few years ago, if you owned a retail business and wanted to advertise online to your target market, you bought ads for as cheaply as possible and hoped for the best. You couldn’t use your sales data to pinpoint the users who were most likely to buy. And you couldn’t give the online publisher any additional incentive to show your ad to the most likely buyers.
Today, that old model is changing. Technology now allows retailers to make better case-by-case decisions about which potential customers they should advertise to and how much they should spend to get their message to a particular customer. Retailers buy their ads at an auction and when they encounter a customer who is likely to buy, they can bid high. The company behind this technology is Proclivity Media, run by a St. Lucian immigrant who lives in Harlem.
Sheldon Gilbert founded the company 5 years ago and is one of the black technology entrepreneurs who debunks the myth that there are no black technology entrepreneurs. Tucked away on a side street in Chelsea, Proclivity Media puts a twist on digital ad bidding by using a retailer’s e-commerce data — everything from cash price points to inventory — to best predict and match companies with ad placements that will bring them the most sales. Gilbert declined to specify his revenues, but assured me that sales for his company are strong. On a blistering cold Thursday afternoon, I sat down with him at his company’s office to discuss his unexpected, yet successful path into entrepreneurship and what he believes is the most important asset young innovators should possess.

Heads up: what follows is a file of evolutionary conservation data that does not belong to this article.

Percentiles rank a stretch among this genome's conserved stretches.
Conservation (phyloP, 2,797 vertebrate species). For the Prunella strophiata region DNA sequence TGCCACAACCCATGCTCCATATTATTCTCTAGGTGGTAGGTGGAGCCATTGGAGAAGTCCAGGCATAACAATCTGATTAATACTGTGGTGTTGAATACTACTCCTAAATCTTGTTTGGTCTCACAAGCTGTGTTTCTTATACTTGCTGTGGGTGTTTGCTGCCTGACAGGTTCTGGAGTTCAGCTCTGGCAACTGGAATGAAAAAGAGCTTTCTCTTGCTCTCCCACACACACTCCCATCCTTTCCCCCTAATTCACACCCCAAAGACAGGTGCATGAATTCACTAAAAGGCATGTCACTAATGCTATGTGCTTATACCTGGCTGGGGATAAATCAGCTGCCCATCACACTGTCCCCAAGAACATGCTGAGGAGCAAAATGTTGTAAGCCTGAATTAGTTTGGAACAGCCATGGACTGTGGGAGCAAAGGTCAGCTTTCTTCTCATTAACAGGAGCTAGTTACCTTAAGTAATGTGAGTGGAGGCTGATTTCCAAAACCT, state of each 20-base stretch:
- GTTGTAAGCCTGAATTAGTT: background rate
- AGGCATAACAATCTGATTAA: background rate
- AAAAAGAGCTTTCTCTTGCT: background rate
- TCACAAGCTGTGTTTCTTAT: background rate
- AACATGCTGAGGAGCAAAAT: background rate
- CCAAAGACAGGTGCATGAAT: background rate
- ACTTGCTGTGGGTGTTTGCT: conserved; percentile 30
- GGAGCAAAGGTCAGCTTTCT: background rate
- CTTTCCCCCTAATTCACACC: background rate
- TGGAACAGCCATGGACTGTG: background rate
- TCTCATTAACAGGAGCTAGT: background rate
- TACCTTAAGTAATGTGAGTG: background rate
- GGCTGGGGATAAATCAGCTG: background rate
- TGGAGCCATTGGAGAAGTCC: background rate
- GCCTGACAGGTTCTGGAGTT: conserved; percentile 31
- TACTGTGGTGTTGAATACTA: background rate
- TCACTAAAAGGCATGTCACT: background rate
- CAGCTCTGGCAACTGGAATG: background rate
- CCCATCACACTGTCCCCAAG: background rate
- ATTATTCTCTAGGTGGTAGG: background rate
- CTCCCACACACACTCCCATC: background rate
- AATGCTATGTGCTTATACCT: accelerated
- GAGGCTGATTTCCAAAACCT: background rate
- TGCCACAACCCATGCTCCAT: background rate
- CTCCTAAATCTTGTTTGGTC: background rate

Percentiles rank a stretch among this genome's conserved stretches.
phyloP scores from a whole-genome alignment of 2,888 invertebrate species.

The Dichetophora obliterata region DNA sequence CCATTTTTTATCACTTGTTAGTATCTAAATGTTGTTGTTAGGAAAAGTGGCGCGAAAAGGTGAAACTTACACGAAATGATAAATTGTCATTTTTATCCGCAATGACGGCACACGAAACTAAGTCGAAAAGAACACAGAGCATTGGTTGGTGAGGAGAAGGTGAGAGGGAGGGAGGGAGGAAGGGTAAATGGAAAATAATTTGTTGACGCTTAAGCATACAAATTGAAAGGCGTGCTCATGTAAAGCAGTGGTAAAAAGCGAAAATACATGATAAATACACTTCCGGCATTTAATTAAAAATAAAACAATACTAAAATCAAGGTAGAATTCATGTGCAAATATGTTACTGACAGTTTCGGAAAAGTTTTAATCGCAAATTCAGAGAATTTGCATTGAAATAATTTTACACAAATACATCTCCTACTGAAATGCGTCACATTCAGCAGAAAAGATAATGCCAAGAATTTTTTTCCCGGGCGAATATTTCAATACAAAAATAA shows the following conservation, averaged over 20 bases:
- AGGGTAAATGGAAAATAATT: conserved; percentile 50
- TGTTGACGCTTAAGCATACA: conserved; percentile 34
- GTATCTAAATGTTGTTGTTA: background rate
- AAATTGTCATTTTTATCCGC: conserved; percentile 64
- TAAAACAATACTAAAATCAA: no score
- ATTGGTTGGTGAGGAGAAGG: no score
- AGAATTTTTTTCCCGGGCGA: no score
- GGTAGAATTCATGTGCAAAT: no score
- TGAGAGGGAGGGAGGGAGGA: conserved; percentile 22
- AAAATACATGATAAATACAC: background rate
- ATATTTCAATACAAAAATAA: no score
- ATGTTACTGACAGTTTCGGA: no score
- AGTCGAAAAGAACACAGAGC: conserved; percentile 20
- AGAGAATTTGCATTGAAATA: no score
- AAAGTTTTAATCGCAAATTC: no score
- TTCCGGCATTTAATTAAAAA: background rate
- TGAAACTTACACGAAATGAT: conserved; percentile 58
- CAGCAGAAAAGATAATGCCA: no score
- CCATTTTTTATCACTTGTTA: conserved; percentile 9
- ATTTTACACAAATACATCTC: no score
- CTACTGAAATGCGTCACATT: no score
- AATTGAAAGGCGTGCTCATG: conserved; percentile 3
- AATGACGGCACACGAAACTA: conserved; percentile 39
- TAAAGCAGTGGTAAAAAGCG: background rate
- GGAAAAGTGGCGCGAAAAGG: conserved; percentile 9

Q: How did you get here? Did you ever think about entrepreneurship or computer science in college?
A: At Yale, I was pre-med. I think that science is ostensibly a discipline that is designed to help you understand relationships around variables that is very similar to what I do now. I’ve always been fascinated classifying things and genomes because of their structure and processing. In the 90s, I went and did research work for a while and then went out to Silicon Valley. I learned a lot there about e-commerce. I learned how to program and really got into data mining, particularly for retailers.
Q: So is that when you got the idea for Proclivity?
A: It was then that I realized that retailers were collecting unprecedented amounts of data but had yet to create any systems to ingest and process it. There is a typical saying that says, “Innovation doesn’t happen from within it happens from outside.” I wasn’t formally trained in computer science, so I didn’t know what rules I was breaking. However, being in that position allowed me to literally think outside of the box. I then decided years ago to build out the company because I felt that there was an untapped opportunity in the market with retailer data that could be leveraged.
Q: So you packed your bags, returned to New York, and started this company on your own?